McFlying high

Echo entertainments editor Katy Wheeler meets McFly.
Echo entertainments editor Katy Wheeler meets McFly.
Have your say

IT seems McFly have had something of a seven-year itch with the music industry.

Nearly a decade after they burst into the charts all fresh-faced and baggy-jeaned with pop-tastic Five Colours in Her Hair, they’re back with an edge.

Seven years after forming, the jeans are tighter and the gelled spikes have been ditched for a more dishevelled look.

Yet the strong melodies and brotherly camaraderie which made them popular in the first place remains – this is still unmistakably McFly.

Tom Fletcher says: “Above the Noise (the band’s new album) is a change in direction for us, but it’s nice to experiment and try new things.

“We worked with Dallas Austin (American R‘n’B super-producer) and Taio Cruz as we thought we’d try something new.

“As everyone gets older their musical taste changes and you experiment, it’s the same for us. But when you’re in the studio it’s horrible if you over analyse things.

“You just make something you like and that you hope will appeal to different people.

“When people see us in the street they used to sing Five Colours in Her Hair at us, but now it’s Shine a Light.” (The band’s recent top five single.)

McFly’s fans too have got older, but they’re still ardent. Dozens were waiting at the gates of our interview venue – the Metro Radio Arena – waiting for a glimpse of their heroes.

The group will be back in Tyneside in March for their Above the Noise tour, the first arena tour in two years. It’s a return to what they love most.

Touring, the band says, is the best bit about being McFly,

“We always try and put on a show,” explains Danny Jones.

“The last tour was pretty impressive because we had a flying stage, but we haven’t started rehearsals for this one yet.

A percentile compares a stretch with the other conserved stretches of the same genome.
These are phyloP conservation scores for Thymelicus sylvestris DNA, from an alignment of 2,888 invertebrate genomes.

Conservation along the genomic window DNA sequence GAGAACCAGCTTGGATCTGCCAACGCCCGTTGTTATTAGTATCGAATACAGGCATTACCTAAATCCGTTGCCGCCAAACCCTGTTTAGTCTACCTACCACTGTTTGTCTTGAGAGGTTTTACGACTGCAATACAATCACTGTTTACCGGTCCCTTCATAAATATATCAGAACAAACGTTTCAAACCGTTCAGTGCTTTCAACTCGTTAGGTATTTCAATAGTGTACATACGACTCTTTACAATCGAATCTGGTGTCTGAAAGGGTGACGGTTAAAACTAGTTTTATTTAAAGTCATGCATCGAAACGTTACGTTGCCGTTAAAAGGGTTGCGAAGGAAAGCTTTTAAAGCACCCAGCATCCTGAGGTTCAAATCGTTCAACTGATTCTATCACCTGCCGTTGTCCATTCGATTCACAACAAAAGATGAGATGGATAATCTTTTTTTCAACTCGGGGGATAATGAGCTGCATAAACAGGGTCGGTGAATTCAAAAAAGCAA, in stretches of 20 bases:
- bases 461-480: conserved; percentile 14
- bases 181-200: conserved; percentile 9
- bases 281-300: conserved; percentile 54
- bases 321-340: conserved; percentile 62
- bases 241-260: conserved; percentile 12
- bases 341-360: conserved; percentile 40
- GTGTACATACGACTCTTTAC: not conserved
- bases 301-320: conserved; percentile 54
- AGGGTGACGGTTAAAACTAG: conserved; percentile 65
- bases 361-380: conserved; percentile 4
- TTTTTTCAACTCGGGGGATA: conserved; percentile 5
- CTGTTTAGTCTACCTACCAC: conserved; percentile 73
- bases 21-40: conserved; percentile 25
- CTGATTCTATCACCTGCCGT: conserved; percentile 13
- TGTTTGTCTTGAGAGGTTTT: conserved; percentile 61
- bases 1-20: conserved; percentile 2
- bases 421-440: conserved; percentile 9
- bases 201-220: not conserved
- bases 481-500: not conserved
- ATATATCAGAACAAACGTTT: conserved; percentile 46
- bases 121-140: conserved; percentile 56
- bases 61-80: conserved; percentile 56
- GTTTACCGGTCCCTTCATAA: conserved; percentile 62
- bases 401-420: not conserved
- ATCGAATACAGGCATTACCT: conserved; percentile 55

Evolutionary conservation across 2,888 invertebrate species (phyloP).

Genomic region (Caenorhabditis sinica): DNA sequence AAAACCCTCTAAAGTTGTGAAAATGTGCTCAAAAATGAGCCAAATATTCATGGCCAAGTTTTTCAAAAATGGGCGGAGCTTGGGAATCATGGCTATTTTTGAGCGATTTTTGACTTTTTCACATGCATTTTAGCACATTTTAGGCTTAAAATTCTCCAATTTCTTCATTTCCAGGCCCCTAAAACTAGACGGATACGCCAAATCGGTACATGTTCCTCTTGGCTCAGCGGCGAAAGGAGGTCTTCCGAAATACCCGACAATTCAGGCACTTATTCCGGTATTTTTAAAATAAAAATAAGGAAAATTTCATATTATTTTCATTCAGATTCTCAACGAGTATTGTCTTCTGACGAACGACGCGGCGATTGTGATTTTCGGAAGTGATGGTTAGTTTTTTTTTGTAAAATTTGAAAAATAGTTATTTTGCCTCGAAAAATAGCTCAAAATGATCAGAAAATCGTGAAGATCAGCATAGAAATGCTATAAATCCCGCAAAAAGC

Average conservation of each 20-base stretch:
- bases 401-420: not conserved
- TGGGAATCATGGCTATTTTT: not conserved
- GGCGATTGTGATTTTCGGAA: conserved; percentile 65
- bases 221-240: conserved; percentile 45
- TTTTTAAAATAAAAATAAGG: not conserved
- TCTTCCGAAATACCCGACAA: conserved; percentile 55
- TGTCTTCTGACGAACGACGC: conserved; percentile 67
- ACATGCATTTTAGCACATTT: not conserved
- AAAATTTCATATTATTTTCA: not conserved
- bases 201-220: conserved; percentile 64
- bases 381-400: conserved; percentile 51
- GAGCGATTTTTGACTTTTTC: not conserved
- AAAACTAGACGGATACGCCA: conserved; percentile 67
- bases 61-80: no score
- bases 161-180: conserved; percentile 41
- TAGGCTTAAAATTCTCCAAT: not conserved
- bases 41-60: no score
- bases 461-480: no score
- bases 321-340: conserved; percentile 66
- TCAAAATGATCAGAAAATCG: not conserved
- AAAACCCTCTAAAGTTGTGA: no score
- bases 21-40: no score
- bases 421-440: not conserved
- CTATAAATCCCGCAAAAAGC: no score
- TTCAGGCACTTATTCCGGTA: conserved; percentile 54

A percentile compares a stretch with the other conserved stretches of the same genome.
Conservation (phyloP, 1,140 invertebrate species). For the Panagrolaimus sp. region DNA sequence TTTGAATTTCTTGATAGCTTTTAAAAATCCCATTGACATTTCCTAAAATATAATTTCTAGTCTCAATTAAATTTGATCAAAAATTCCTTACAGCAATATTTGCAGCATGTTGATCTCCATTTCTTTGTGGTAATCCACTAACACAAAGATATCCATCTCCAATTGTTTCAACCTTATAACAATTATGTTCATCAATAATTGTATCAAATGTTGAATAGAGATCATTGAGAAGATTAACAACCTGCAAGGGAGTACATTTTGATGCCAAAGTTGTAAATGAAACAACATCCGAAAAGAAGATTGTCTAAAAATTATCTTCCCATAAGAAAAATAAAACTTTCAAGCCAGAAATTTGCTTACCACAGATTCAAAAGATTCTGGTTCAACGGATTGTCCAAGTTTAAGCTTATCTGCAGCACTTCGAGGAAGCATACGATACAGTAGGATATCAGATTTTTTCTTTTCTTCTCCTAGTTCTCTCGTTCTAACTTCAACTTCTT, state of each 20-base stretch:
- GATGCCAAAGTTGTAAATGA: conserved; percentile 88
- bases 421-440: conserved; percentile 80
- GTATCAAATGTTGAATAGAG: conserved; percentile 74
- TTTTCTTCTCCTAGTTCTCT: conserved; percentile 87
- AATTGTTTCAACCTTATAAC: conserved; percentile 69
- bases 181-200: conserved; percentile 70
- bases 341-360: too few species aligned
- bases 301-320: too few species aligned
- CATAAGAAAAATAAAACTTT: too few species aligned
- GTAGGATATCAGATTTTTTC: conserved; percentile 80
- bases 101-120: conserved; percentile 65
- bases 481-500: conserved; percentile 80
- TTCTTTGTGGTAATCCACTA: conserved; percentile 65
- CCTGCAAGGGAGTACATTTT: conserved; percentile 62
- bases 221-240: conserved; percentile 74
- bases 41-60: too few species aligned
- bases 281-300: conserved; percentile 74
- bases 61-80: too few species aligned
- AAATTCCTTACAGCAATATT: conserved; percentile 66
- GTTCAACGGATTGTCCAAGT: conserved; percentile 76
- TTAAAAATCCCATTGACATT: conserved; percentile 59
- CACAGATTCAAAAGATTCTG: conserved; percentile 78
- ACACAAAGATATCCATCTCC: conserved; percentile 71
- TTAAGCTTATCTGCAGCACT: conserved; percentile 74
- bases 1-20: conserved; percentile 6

“We’re pretty hands-on though and will give them a wish list of how we want the set to be.

“We’re going to be more shocking than Lady Gaga,” he jokes.

Tom says: “The first night of tour is always a bit scary because in arena tours you have explosions or bits of the stage that move.

“It’s such an adrenaline rush and you never lose that. If anything you appreciate it more when you get older because you know what’s going on

The singer adds: “We’ve been around for seven years now. I like to think that’s because it’s good music, but also because our fans can see how much we enjoy it.

“The main reason bands stop is because they split up, but we love our job.

“A lot of pop music isn’t genuine, but we absolutely love McFly. We are the biggest McFly fans.”

So playing music and the reaction of fans is the best thing about being in the band, but the worst thing, it seems, is people like me. Journalists that is, who ask them questions as part of promotional drives.

In seven years as a band there’s not many questions they haven’t been asked – what’s the weirdest thing a fan’s ever sent you is the most popular, and tedious one, they say.

Turns out the weirdest thing Tom was given was huge box of Stilton by a Japanese fan. (He volunteered that information, I didn’t ask.)

The lads, however, were on top form when I met them: all jokes, friendly banter and hungry for their forthcoming delivery of Subway sandwiches.

Lunch over, the hungry fans outside got their wish when the band went over to sign autographs, talk to mums on phones and pose for snaps.

Mum-of-two Claire Todhunter, 37, from Hylton Castle was one of those to make the trip from Sunderland in the hope of meeting the band.

She did, and now has a signed mobile phone to prove it.

“I found out they were going to be here because Tom put it on Twitter,” she explained.

“So I thought I would come down and see them. They are amazing, they are lovely to their fans.”

Stacie Hartburn, 22, from Herrington Burn, said: “I have loved them since I was 14 and still do. I wasn’t sure about their new stuff, but I love it now. I can’t wait to see them in concert.”

l McFly will play Newcastle Metro Radio Arena on March 27. For tickets, Tel. 0207 009 3333.